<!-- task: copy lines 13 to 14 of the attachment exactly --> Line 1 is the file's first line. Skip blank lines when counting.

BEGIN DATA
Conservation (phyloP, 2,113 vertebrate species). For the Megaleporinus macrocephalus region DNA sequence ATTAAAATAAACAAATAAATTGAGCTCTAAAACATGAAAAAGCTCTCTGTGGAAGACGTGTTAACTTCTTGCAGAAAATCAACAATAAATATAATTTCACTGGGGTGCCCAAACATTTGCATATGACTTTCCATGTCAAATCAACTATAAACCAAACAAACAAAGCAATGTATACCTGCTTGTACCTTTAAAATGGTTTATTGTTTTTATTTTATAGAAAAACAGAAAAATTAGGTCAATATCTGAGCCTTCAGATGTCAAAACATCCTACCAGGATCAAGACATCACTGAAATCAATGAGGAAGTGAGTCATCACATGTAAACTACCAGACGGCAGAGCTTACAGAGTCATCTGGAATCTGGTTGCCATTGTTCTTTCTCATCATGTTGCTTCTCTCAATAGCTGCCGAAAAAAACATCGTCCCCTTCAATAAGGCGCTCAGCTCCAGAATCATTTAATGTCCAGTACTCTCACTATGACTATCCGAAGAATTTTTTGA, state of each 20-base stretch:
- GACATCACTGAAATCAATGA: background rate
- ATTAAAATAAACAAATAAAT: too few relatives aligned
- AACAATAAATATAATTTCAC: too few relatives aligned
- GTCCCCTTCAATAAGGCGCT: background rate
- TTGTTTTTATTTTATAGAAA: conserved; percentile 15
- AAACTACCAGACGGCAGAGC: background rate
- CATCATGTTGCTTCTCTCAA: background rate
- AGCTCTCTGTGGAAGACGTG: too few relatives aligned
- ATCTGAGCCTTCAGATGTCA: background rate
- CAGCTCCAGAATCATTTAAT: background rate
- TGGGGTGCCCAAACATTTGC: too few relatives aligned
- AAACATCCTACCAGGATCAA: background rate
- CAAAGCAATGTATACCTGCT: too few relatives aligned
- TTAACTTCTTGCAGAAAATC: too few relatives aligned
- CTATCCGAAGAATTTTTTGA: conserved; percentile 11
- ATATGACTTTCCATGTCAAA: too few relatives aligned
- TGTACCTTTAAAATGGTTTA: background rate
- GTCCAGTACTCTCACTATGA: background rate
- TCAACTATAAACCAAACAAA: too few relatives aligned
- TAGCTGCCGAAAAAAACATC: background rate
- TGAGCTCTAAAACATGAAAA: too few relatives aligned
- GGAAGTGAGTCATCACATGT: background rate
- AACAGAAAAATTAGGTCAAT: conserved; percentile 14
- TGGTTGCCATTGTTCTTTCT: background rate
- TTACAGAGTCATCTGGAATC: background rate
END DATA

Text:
- AAACATCCTACCAGGATCAA: background rate
- CAAAGCAATGTATACCTGCT: too few relatives aligned